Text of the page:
Then we realized there was another modern brake system called the #30 brake system. The controls are mounted in a desktop panel exactly where the engineer needed them, and it has a five-year maintenance interval. We then had to choose if we wanted to continue with the historical fabric of the locomotive, or make that good, reliable, every day locomotive we wanted. We chose the latter, which meantwe had to create a place to mount this new set of controls. We looked at modern locomotive designs using the #30 brake for ideas. Once we were happy with the dimensions, we built it with steel—one more item off the list and another victory for us.
The rest of the items in the cab followed along. Old windows were replaced with new federally-required bullet resistant glass. New defrosters were built and connected to run electrically rather than on steam. A new, modern electrical system was designed and installed. Obsolete electrical components were retired and replaced with modern components. A new engineer’s seat from a scrapped Canadian Pacific locomotive was installed. Hundreds of feet of copper tubing and fittings were meticulously installed to connect the new #30 brake system to the locomotive. Mike Overlander, our resident contortionist, worked months and months to get all this tubing properly installed under the cab floor.
TVRM shop forces reworked the diesel’s two engines within the locomotive. The engines were carefully disassembled, cleaned, lubricated, regasketed, and reassembled. They even pressure tested the engines to ensure they didn’t have any water leaks. New injectors in the engines, two rebuilt governors, two rebuilt load regulators, and four rebuilt water pumps were installed. The old, crummy stuff was slowly going away, and a pulse was starting to beat in the locomotive and within the people doing the restoration!
The shop installed new draft gear, which is the “rubber baby buggy bumpers” mounted under the locomotive and between the couplers and the locomotive. They help absorb the shock when the locomotive couples to something else. And speaking of couplers, we installed two new ones!
The fuel tank had old, dead diesel fuel in it—yuck! To clean out the glop, we performed the calculations and decided Steam Engine 630 was perfect for the job. We placed the E8 over the pit and drained the old fuel into drums. We then set up the 630 outside the shop and ran a steam line from a small valve on the 630’s boiler to the E8’s fuel tank. Steam condensed in the fuel tank and drained into a container in the pit under the E8. It only took a few minutes before the E8’s fuel tank was scalding hot. We let this run overnight to dissolve the old fuel and gum, and in the morning we had a pristine fuel tank on the E8.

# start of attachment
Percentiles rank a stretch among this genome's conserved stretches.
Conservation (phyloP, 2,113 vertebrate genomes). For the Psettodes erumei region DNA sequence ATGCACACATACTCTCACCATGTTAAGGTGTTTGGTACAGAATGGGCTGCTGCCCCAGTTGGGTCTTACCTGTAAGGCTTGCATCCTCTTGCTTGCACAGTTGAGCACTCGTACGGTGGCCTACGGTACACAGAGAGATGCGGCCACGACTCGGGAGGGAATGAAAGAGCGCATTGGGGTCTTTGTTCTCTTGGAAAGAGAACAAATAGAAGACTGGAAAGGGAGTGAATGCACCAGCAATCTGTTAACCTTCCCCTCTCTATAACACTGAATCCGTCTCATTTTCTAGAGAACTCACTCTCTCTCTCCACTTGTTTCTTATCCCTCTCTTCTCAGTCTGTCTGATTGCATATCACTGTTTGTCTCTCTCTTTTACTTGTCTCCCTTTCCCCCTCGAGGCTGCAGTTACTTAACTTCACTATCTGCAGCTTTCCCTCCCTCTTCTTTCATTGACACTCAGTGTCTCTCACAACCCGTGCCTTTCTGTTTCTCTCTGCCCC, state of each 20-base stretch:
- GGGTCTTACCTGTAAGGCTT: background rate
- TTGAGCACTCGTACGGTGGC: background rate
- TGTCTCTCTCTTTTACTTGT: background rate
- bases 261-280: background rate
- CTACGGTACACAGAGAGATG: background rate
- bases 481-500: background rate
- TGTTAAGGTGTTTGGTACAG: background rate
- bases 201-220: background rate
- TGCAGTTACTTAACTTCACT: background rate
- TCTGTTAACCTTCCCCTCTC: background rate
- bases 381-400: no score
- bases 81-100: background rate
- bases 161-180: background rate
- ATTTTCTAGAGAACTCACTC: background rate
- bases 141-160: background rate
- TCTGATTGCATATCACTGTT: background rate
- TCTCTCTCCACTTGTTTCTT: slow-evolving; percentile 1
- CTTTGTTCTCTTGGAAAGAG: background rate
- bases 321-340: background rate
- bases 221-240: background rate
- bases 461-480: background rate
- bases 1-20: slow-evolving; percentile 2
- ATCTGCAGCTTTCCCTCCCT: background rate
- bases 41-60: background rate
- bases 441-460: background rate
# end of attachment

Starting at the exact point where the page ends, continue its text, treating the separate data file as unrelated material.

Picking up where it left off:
Did you know the E8 made steam when it was working for the Southern Railway? Yep. Remember, the E8 was placed in service while the steam engines were being removed from service. This presented a problem for the passenger cars. They were steam heated, which required diesel-fired, steam boilers in the back of the locomotive. That’s the simple part. Maintaining the steam generators and keeping them running are the hard part. The E8 had two steam generators when it was built. Not long after the 6914 arrived at TVRM, the steam generators were removed from the locomotive and sold, but this isn’t the end of the story.
Each steam generator weighed 4,000 pounds. Since the steam generators were removed, this meant the E8 was 8,000 pounds light in the rear and would cause lots of wheel slipping issues. To correct this, we needed to install ballast in a very small space in order to replace that lost weight. We looked at numerous options from using steel plates to using second hand railroad rail, but none seemed to meet our needs. About this time, we obtained a small, 10KW generator to power the heating and air conditioning in the cab and decided it should be part of the ballast. In fact, the generator would sit on top of the ballast. We eventually called and presented our problem to a company that builds counterweights for excavators and cranes. “No big deal,” they said. They have all sorts of high density concrete mixes, and they can “dial” any mixture we need. After we designed and fabricated a steel box composed of one-inch and quarter-inch thick plates, we rushed it over to Tennessee Galvanizing to have it zinc plated to avoid rusting. The next day we took the box over to have it filled with the ballast concrete. Problem solved!